Shakpak Ata Mangystau Region Kazakhstan by Valeria Bolotova CC-BY
Shakpak Ata is the site of one of several underground mosques in the Mangistau Region © Valeria Bolotova CC-BY

A number of underground mosques hewn out of solid rock dot the desert-like Mangistau region.

The desert scenery of the Mangistau hinterland is stunning, with white limestone escarpments and isolated mountains rising up from the plains. Aktau becomes a cheerful beach resort in summer, with plans under way to turn Kendirli in the south of the region into a major resort destination. Fort Shevchenko, Mangistau’s oldest town, was the place of exile of Ukrainian poet Taras Shevchenko. And the necropolises and underground mosques that dot Mangistau Region are among the most arresting of all Kazakhstan’s historical monuments.

Shakpak Ata

Shakpak Ata is the most architecturally impressive of the underground mosques of Mangistau Region: it is a fascinating site that deserves to be much better known. Continuing eastwards on the road running between Fort Shevchenko and Taushik, beyond the turning to Sultan Epe, you reach after a further 7km a crossroads, where a rougher track crosses the road. The track to the left is signposted to Shakpak Ata. Take this. After 3km, the striking dry-floored Kapamsai canyon comes into view to the right of the road. This is a limestone canyon with dramatic overhanging walls. The track takes you down a steep descent towards the coast to the side of this canyon. At the base of this descent, another 3km on, turn right where the track forks. After a further 5km is a modern domed building. This place, built in honour of a local figure named Erzhan Haziret, celebrated for his spirituality, provides basic overnight accommodation (sleeping on the floor) for pilgrims visiting the Shakpak Ata site. There is a one-roomed museum within the building, containing items of clothing worn by Erzhan Haziret as well as, usefully, floor plans of Shakpak Ata and other underground mosques in the region.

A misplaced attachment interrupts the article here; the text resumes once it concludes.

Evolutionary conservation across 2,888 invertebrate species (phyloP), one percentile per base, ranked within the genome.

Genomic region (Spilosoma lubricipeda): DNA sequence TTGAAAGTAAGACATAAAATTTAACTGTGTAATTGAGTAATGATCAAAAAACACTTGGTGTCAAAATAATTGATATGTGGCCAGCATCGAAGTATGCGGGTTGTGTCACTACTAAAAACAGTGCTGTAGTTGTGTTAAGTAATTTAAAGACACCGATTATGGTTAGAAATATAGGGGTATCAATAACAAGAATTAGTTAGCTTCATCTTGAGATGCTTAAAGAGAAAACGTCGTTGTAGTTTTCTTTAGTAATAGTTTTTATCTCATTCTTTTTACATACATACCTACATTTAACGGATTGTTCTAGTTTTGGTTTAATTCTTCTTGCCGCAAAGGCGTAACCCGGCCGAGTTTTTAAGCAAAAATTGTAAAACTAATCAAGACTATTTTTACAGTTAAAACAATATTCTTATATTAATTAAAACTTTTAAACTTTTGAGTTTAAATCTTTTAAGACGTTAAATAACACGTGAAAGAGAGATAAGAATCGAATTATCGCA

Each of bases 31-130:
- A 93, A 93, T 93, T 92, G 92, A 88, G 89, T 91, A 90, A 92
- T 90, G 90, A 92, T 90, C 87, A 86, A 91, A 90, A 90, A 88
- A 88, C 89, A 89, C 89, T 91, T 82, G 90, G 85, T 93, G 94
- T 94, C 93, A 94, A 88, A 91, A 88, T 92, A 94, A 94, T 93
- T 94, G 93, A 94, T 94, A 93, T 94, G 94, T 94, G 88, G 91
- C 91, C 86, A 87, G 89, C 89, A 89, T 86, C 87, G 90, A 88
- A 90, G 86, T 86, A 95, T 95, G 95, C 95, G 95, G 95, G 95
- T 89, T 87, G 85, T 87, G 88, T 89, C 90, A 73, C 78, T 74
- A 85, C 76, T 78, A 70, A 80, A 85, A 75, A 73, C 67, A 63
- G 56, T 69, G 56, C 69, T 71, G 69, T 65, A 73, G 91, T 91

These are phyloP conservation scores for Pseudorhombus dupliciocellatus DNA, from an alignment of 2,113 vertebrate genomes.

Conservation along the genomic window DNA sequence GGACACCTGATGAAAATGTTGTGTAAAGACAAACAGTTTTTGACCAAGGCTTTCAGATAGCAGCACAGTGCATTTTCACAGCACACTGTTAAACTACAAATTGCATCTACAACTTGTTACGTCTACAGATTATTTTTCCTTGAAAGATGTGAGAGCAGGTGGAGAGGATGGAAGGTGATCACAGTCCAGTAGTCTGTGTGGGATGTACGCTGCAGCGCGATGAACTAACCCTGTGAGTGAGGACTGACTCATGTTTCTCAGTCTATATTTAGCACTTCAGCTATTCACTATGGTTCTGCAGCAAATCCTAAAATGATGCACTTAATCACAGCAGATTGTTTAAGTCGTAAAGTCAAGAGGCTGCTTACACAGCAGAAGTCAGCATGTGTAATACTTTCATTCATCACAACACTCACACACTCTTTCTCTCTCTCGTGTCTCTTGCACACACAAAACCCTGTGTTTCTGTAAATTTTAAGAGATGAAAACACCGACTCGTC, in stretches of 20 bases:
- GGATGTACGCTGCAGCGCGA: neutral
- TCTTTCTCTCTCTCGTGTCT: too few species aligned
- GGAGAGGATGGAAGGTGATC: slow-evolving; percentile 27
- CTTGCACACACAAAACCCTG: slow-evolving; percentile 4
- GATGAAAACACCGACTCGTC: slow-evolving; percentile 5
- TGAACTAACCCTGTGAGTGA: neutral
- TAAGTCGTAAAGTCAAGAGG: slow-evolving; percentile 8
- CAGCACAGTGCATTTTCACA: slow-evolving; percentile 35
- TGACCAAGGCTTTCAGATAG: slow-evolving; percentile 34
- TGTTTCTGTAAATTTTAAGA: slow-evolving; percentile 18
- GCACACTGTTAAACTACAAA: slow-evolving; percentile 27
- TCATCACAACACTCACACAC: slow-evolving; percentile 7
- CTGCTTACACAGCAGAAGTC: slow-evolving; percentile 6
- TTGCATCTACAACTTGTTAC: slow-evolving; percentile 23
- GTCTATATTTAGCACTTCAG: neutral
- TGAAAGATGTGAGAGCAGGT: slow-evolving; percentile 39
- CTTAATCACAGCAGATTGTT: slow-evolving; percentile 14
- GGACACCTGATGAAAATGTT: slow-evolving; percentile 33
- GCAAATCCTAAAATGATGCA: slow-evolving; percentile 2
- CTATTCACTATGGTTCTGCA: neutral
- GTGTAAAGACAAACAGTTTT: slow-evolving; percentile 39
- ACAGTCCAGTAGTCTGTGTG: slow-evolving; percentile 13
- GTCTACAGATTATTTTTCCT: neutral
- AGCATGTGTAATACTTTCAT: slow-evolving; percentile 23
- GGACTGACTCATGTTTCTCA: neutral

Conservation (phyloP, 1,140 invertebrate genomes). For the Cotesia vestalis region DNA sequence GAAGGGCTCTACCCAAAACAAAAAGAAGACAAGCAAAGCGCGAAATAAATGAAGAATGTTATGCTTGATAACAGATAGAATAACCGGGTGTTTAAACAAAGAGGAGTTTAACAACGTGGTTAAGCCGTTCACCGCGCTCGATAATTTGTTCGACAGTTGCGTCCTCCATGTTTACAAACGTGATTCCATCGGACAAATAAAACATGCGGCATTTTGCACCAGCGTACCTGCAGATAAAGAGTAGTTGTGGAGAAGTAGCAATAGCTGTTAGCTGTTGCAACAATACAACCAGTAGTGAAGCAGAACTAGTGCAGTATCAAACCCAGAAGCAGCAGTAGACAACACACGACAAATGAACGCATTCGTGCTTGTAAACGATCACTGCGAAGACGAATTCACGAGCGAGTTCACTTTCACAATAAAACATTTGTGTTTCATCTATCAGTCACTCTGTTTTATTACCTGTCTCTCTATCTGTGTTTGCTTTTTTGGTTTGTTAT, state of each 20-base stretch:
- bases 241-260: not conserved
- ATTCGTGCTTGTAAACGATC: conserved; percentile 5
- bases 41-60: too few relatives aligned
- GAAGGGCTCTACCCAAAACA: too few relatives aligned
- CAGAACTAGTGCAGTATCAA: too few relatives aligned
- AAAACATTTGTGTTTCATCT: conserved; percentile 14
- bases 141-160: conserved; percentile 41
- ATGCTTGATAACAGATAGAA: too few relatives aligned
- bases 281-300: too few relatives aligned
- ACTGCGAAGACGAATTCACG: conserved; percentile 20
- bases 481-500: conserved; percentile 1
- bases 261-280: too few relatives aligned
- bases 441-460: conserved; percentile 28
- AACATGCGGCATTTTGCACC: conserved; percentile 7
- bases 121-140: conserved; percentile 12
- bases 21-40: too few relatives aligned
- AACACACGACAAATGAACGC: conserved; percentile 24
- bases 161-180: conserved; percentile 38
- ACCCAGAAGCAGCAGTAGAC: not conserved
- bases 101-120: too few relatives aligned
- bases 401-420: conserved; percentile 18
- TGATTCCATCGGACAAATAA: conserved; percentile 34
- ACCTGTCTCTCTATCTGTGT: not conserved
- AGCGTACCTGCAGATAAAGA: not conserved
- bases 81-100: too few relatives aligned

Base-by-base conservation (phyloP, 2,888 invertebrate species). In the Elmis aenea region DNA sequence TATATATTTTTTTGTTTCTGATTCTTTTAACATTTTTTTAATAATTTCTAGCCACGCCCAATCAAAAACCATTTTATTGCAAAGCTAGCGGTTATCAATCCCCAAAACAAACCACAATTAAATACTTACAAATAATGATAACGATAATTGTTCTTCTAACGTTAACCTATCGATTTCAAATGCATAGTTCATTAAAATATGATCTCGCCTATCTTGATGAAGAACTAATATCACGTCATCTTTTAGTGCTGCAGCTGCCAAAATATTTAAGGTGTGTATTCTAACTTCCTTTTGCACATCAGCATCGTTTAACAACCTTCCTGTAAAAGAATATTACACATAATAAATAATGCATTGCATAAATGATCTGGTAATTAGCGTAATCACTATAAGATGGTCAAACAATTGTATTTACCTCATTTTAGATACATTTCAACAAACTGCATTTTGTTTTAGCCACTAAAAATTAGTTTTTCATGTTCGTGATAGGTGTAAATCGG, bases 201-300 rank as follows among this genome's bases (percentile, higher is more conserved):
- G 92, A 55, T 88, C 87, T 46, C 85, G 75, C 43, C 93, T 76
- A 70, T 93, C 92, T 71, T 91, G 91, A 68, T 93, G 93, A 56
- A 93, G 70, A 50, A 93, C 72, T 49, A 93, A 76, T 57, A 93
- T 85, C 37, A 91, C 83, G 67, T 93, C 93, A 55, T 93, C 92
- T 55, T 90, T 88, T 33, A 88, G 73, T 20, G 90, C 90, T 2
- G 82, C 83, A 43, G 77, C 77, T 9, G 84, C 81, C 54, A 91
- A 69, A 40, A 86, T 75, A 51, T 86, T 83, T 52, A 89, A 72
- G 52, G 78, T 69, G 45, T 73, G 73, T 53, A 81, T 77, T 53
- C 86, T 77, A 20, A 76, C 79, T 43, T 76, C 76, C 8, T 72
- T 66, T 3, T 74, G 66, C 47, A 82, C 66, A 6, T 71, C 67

Turn right immediately beyond this building, on to a track that runs into the broad canyon in which lies the necropolis of Shakpak Ata, a few hundred metres away. On the side of the canyon, to your left, is the underground Mosque of Shakpak Ata, dated according to the plaque here to sometime between the 10th and 13th centuries. The rock forming the side of the canyon has taken a honeycomb form here, a result of wind erosion. Into the rock are cut several rectangular niches, places of burial. Firestones, shiraktases, stand in front of these. There is a niched arched portal, covered with etchings of horses, handprints and inscriptions in Arabic. You enter the mosque through a wooden door close to the portal, then climb a few rough steps.

The plan of the mosque, strikingly, takes the form of a cross. The square central space rises to a domed ceiling with a hole in the top for light and ventilation. At each corner of the space is a column, with graceful, flat arches running between them. At the centre of this space was another shiraktas when I visited, though this resulted in comments from other visitors that no pilgrim would make such a fire in a mosque – its rightful place was at a graveside – and the suggestion that the shiraktas may have been placed there by a film company, for effect. The chamber to the south has a niched mihrab, with further niches around it. The chamber to the east of the central space is much longer than the others, with further niches along its walls, possibly for books. The walls of the mosque are further enlivened by small holes into which lamps would have been placed, by numerous Arabic inscriptions, and by etched drawings of horses, goats and handprints.

At the end of the longer eastern chamber is a second entrance to the mosque, a flight of steps that brings you up on to the plateau on the side of the canyon. A modern, square-based building with a metal roof has been placed above the roof over the central chamber: while a conservation measure, the structure detracts from the natural beauty of the site. Near this building, cut into the limestone plateau, are two lines of nine egg-shaped indentations: this was a board for the game togyzkumalak.

Beyond the necropolis, the white walls of the canyon, and tamarisk bushes in the valley floor, make for some enticing scenery. You may see flints here: shakpak, in Kazakh, means ‘flint’.

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